With their offseason trade for Rudy Gobert, a massive extension for franchise cornerstone Karl-Anthony Towns and the projected continued ascendance of Anthony Edwards, the Timberwolves could be poised for big things in years to come.

One person who is sounding that notion loud and clear: Towns himself.

At a news conference Friday to formalize the four-year, $224 million supermax extension Towns agreed to a few weeks ago, Towns did not shy away from the idea of raised expectations.

"Championship or bust," Towns said, speaking publicly for the first time not just since his extension was agreed to but also since the Gobert trade.

In a sit-down interview after the news conference, Towns elaborated on that sentiment.

"When you make the trade that we made, that's the reality. I'm not trying to sugarcoat," Towns said. "You've got to think that. That's really what's on the table. I don't think the fans would be accepting of [a goal of] a third-round elimination. ... Let's be real. The standards are high. The pressure is high. And that's when we should all love to play basketball even more."

The notion might have seemed preposterous even a year ago at this time, when the Wolves were coming off a 23-49 season and there was speculation that Towns and the franchise could be headed for a breakup.

But 46 wins, a competitive playoff series and a productive offseason have altered perceptions. Towns says his faith in the organization hasn't wavered even if it has been nice to have that trust rewarded.

"In my career I've always wanted to take the tougher path," Towns said. "I've felt it's more rewarding. It gives me more of a challenge and makes every day going to the gym and going to work more fun."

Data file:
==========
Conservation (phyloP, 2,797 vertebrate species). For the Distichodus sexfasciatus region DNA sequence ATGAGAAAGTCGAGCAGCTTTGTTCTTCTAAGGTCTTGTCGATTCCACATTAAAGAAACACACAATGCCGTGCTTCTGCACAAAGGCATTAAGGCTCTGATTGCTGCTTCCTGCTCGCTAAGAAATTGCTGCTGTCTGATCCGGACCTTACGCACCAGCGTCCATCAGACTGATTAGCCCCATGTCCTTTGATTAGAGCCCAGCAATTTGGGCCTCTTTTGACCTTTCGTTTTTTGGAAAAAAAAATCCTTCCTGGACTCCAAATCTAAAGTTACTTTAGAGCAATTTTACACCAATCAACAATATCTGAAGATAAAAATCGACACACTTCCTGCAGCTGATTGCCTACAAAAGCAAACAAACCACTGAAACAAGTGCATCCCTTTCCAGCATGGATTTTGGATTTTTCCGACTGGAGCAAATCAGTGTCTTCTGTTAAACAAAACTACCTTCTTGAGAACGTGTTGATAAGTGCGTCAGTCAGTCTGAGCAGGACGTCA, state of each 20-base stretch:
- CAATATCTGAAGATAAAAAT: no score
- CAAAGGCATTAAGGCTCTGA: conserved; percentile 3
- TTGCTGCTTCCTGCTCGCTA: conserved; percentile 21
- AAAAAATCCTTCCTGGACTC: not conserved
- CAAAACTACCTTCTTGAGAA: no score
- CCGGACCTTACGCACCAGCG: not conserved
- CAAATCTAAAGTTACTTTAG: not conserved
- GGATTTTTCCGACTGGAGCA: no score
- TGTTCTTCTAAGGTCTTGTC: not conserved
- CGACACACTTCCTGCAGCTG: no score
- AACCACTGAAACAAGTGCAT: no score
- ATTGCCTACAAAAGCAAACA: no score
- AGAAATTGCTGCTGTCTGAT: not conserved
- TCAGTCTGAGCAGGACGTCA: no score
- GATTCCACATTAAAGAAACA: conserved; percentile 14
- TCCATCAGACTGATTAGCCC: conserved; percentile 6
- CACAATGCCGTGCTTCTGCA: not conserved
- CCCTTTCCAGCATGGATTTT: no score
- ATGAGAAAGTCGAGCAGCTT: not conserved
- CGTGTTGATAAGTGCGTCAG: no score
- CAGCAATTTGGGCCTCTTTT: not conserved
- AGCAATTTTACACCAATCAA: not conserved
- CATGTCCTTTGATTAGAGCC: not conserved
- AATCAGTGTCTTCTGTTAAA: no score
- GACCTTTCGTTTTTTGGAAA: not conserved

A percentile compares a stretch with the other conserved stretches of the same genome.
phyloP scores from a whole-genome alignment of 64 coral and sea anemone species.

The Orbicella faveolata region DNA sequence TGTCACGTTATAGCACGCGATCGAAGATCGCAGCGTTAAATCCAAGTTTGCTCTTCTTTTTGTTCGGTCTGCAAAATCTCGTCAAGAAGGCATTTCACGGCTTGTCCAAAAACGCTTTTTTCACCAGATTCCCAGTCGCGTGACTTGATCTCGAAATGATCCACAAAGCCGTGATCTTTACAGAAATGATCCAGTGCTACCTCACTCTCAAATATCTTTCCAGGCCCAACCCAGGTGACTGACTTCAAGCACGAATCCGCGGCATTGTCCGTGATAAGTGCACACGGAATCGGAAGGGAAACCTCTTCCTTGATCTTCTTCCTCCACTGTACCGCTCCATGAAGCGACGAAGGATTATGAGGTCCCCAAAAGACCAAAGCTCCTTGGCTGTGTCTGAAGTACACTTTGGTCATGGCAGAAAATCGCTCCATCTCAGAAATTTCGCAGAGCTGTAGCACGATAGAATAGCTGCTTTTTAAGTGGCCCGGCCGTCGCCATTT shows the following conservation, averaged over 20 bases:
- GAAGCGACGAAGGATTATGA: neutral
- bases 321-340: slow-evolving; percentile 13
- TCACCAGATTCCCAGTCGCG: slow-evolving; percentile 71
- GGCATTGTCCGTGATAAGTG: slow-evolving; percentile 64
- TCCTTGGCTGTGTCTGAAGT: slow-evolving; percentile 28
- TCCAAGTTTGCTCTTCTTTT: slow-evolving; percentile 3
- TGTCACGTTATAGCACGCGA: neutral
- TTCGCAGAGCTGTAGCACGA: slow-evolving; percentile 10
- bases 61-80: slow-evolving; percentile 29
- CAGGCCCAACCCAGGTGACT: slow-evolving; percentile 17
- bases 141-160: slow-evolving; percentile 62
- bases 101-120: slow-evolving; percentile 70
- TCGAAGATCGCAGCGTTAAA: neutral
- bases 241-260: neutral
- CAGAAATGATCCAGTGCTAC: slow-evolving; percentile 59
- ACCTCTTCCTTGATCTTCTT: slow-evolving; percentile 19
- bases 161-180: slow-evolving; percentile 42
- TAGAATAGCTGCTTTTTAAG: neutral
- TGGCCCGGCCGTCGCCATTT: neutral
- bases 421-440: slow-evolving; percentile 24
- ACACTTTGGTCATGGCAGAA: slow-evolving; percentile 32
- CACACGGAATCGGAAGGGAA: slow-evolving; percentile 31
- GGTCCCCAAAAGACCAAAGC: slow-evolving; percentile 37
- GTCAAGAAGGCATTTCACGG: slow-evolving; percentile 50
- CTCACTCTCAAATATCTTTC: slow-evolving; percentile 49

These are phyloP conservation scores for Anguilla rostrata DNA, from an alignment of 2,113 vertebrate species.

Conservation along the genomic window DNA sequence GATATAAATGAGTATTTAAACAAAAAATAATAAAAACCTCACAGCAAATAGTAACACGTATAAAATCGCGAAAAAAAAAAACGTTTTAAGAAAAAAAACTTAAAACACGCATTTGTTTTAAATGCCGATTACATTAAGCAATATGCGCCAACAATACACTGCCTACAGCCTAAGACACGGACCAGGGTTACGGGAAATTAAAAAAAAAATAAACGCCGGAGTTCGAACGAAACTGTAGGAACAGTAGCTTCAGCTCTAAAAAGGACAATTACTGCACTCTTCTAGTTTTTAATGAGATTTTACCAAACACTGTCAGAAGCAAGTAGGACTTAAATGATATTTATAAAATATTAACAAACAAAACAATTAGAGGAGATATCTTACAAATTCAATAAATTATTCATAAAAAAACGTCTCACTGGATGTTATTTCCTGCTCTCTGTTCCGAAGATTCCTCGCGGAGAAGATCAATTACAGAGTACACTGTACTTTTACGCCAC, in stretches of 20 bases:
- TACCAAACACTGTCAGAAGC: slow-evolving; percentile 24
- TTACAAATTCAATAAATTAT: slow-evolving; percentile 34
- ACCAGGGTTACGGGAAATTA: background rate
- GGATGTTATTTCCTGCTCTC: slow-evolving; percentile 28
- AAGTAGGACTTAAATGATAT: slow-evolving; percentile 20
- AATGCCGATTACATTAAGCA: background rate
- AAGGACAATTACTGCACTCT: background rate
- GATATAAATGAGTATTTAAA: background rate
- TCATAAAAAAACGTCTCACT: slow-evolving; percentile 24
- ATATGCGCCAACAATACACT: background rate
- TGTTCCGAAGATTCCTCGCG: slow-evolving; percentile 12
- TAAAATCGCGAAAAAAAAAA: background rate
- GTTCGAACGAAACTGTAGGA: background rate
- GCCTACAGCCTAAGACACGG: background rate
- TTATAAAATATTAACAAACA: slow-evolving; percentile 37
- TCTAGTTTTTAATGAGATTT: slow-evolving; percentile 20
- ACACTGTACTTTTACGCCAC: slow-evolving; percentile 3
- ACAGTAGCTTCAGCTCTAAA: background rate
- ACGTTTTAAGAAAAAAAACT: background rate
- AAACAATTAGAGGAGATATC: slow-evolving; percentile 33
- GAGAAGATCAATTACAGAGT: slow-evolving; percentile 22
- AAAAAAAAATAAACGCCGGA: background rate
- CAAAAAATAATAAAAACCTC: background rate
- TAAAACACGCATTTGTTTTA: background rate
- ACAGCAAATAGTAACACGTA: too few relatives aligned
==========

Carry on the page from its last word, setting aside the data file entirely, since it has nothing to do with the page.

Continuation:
Flanked by head coach Chris Finch and President of Basketball Operations Tim Connelly, Towns seemed at ease Friday. Minneapolis mayor Jacob Frey, in attendance at the news conference, declared it Towns' day in the city by official proclamation.

Towns has ideas on how he and Gobert — two traditional centers whose dual presence will often have Towns operating more as a power forward — can make life hard for opposing defenses and easy for Edwards.

But he also deferred to the "genius" of Finch, who rolled his eyes when Towns called him that. Laughing, Towns said Finch hates it when he calls the coach by that word.

"I stubbed my toe on the bed this morning. That doesn't seem very genius-like," Finch quipped to a smaller group later. "I mean, listen. The most important thing is that players have faith in me and believe in what we're doing as a coaching staff. The genius label, I don't take much out of that."

To that end, Towns expressed the utmost faith in both Finch and Connelly, the latter an executive who was hired two months ago and whose signature move so far was a massive trade for a player who already plays Towns' position.

"For Tim, I want him to be able to feel very confident in his decisions and not feel like ... he has to go through a channel of 'yeses' or 'nos'. I don't want to be part of that. That's not my role," Towns said. "Everything that's happened is part of his master plan, and I'm just happy to be part of it."

Connelly, who is in the process of getting to know Towns better, expressed his share of gratitude as well.

"For Karl, he's seen a lot of tough days," Connelly said. "It was so exciting to hear how excited he was about Finchy and his teammates and how quickly he was willing to get this done."